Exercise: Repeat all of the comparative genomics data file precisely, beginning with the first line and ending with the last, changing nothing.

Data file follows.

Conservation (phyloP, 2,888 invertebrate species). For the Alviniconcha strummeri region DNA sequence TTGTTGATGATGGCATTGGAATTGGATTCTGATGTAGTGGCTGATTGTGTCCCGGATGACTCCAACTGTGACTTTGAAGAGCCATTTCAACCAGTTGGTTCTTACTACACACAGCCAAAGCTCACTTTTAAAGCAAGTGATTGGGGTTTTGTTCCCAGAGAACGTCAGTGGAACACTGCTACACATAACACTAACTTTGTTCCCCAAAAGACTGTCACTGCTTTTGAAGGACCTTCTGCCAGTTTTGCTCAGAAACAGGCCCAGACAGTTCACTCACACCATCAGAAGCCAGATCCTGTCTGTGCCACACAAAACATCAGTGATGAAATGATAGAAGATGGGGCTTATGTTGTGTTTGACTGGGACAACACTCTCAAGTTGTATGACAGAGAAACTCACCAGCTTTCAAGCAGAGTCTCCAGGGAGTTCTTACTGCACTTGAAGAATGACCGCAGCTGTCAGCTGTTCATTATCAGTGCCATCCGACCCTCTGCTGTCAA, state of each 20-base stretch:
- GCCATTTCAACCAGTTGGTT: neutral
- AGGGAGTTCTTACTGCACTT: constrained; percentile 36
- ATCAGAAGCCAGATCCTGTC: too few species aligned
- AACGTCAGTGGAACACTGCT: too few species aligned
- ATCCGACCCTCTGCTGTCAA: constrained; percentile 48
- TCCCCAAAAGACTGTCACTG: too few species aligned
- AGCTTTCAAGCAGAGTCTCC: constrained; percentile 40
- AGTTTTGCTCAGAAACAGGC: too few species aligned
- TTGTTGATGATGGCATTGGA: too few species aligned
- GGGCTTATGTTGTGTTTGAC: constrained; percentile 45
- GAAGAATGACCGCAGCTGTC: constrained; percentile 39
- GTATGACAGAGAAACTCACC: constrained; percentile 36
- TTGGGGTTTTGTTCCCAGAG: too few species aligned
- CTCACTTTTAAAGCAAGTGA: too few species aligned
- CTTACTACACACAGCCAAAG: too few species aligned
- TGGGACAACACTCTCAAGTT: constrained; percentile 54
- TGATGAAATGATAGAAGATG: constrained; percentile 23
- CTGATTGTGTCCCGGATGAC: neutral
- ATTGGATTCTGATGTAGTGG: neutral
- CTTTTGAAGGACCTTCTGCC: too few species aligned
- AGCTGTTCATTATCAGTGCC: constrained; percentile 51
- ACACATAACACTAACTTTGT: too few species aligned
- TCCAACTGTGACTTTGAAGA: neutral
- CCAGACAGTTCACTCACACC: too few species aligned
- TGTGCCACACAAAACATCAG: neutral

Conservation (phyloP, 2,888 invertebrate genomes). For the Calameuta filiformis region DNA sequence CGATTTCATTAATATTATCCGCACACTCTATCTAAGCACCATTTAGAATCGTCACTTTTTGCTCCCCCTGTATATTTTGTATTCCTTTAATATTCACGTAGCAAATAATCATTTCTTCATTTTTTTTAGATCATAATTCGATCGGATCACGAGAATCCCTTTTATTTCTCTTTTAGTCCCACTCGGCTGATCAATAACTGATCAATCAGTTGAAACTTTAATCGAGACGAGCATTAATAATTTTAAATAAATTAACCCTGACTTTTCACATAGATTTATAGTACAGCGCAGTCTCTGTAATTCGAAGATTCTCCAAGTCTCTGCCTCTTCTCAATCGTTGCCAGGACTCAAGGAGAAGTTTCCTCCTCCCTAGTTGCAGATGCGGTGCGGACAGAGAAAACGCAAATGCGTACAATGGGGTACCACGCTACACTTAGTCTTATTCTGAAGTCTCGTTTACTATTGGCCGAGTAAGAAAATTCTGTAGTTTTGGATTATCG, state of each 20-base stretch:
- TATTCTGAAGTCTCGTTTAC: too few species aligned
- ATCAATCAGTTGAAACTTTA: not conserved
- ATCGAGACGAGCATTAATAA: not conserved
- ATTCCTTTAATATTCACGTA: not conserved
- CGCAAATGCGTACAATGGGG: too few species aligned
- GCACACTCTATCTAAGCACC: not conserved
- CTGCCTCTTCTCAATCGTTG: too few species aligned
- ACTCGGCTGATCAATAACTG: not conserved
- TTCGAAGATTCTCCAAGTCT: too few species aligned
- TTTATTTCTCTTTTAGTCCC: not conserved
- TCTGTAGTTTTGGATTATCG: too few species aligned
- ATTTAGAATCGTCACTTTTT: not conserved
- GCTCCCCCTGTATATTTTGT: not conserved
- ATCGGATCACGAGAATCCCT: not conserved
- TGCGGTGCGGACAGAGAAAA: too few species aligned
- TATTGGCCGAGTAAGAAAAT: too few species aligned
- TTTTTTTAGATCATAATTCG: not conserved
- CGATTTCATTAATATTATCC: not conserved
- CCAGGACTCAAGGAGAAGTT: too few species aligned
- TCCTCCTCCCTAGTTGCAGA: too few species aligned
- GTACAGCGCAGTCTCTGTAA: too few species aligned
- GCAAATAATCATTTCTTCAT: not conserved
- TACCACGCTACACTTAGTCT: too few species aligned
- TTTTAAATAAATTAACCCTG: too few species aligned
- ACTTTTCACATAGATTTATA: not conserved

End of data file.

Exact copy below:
Conservation (phyloP, 2,888 invertebrate species). For the Alviniconcha strummeri region DNA sequence TTGTTGATGATGGCATTGGAATTGGATTCTGATGTAGTGGCTGATTGTGTCCCGGATGACTCCAACTGTGACTTTGAAGAGCCATTTCAACCAGTTGGTTCTTACTACACACAGCCAAAGCTCACTTTTAAAGCAAGTGATTGGGGTTTTGTTCCCAGAGAACGTCAGTGGAACACTGCTACACATAACACTAACTTTGTTCCCCAAAAGACTGTCACTGCTTTTGAAGGACCTTCTGCCAGTTTTGCTCAGAAACAGGCCCAGACAGTTCACTCACACCATCAGAAGCCAGATCCTGTCTGTGCCACACAAAACATCAGTGATGAAATGATAGAAGATGGGGCTTATGTTGTGTTTGACTGGGACAACACTCTCAAGTTGTATGACAGAGAAACTCACCAGCTTTCAAGCAGAGTCTCCAGGGAGTTCTTACTGCACTTGAAGAATGACCGCAGCTGTCAGCTGTTCATTATCAGTGCCATCCGACCCTCTGCTGTCAA, state of each 20-base stretch:
- GCCATTTCAACCAGTTGGTT: neutral
- AGGGAGTTCTTACTGCACTT: constrained; percentile 36
- ATCAGAAGCCAGATCCTGTC: too few species aligned
- AACGTCAGTGGAACACTGCT: too few species aligned
- ATCCGACCCTCTGCTGTCAA: constrained; percentile 48
- TCCCCAAAAGACTGTCACTG: too few species aligned
- AGCTTTCAAGCAGAGTCTCC: constrained; percentile 40
- AGTTTTGCTCAGAAACAGGC: too few species aligned
- TTGTTGATGATGGCATTGGA: too few species aligned
- GGGCTTATGTTGTGTTTGAC: constrained; percentile 45
- GAAGAATGACCGCAGCTGTC: constrained; percentile 39
- GTATGACAGAGAAACTCACC: constrained; percentile 36
- TTGGGGTTTTGTTCCCAGAG: too few species aligned
- CTCACTTTTAAAGCAAGTGA: too few species aligned
- CTTACTACACACAGCCAAAG: too few species aligned
- TGGGACAACACTCTCAAGTT: constrained; percentile 54
- TGATGAAATGATAGAAGATG: constrained; percentile 23
- CTGATTGTGTCCCGGATGAC: neutral
- ATTGGATTCTGATGTAGTGG: neutral
- CTTTTGAAGGACCTTCTGCC: too few species aligned
- AGCTGTTCATTATCAGTGCC: constrained; percentile 51
- ACACATAACACTAACTTTGT: too few species aligned
- TCCAACTGTGACTTTGAAGA: neutral
- CCAGACAGTTCACTCACACC: too few species aligned
- TGTGCCACACAAAACATCAG: neutral

Conservation (phyloP, 2,888 invertebrate genomes). For the Calameuta filiformis region DNA sequence CGATTTCATTAATATTATCCGCACACTCTATCTAAGCACCATTTAGAATCGTCACTTTTTGCTCCCCCTGTATATTTTGTATTCCTTTAATATTCACGTAGCAAATAATCATTTCTTCATTTTTTTTAGATCATAATTCGATCGGATCACGAGAATCCCTTTTATTTCTCTTTTAGTCCCACTCGGCTGATCAATAACTGATCAATCAGTTGAAACTTTAATCGAGACGAGCATTAATAATTTTAAATAAATTAACCCTGACTTTTCACATAGATTTATAGTACAGCGCAGTCTCTGTAATTCGAAGATTCTCCAAGTCTCTGCCTCTTCTCAATCGTTGCCAGGACTCAAGGAGAAGTTTCCTCCTCCCTAGTTGCAGATGCGGTGCGGACAGAGAAAACGCAAATGCGTACAATGGGGTACCACGCTACACTTAGTCTTATTCTGAAGTCTCGTTTACTATTGGCCGAGTAAGAAAATTCTGTAGTTTTGGATTATCG, state of each 20-base stretch:
- TATTCTGAAGTCTCGTTTAC: too few species aligned
- ATCAATCAGTTGAAACTTTA: not conserved
- ATCGAGACGAGCATTAATAA: not conserved
- ATTCCTTTAATATTCACGTA: not conserved
- CGCAAATGCGTACAATGGGG: too few species aligned
- GCACACTCTATCTAAGCACC: not conserved
- CTGCCTCTTCTCAATCGTTG: too few species aligned
- ACTCGGCTGATCAATAACTG: not conserved
- TTCGAAGATTCTCCAAGTCT: too few species aligned
- TTTATTTCTCTTTTAGTCCC: not conserved
- TCTGTAGTTTTGGATTATCG: too few species aligned
- ATTTAGAATCGTCACTTTTT: not conserved
- GCTCCCCCTGTATATTTTGT: not conserved
- ATCGGATCACGAGAATCCCT: not conserved
- TGCGGTGCGGACAGAGAAAA: too few species aligned
- TATTGGCCGAGTAAGAAAAT: too few species aligned
- TTTTTTTAGATCATAATTCG: not conserved
- CGATTTCATTAATATTATCC: not conserved
- CCAGGACTCAAGGAGAAGTT: too few species aligned
- TCCTCCTCCCTAGTTGCAGA: too few species aligned
- GTACAGCGCAGTCTCTGTAA: too few species aligned
- GCAAATAATCATTTCTTCAT: not conserved
- TACCACGCTACACTTAGTCT: too few species aligned
- TTTTAAATAAATTAACCCTG: too few species aligned
- ACTTTTCACATAGATTTATA: not conserved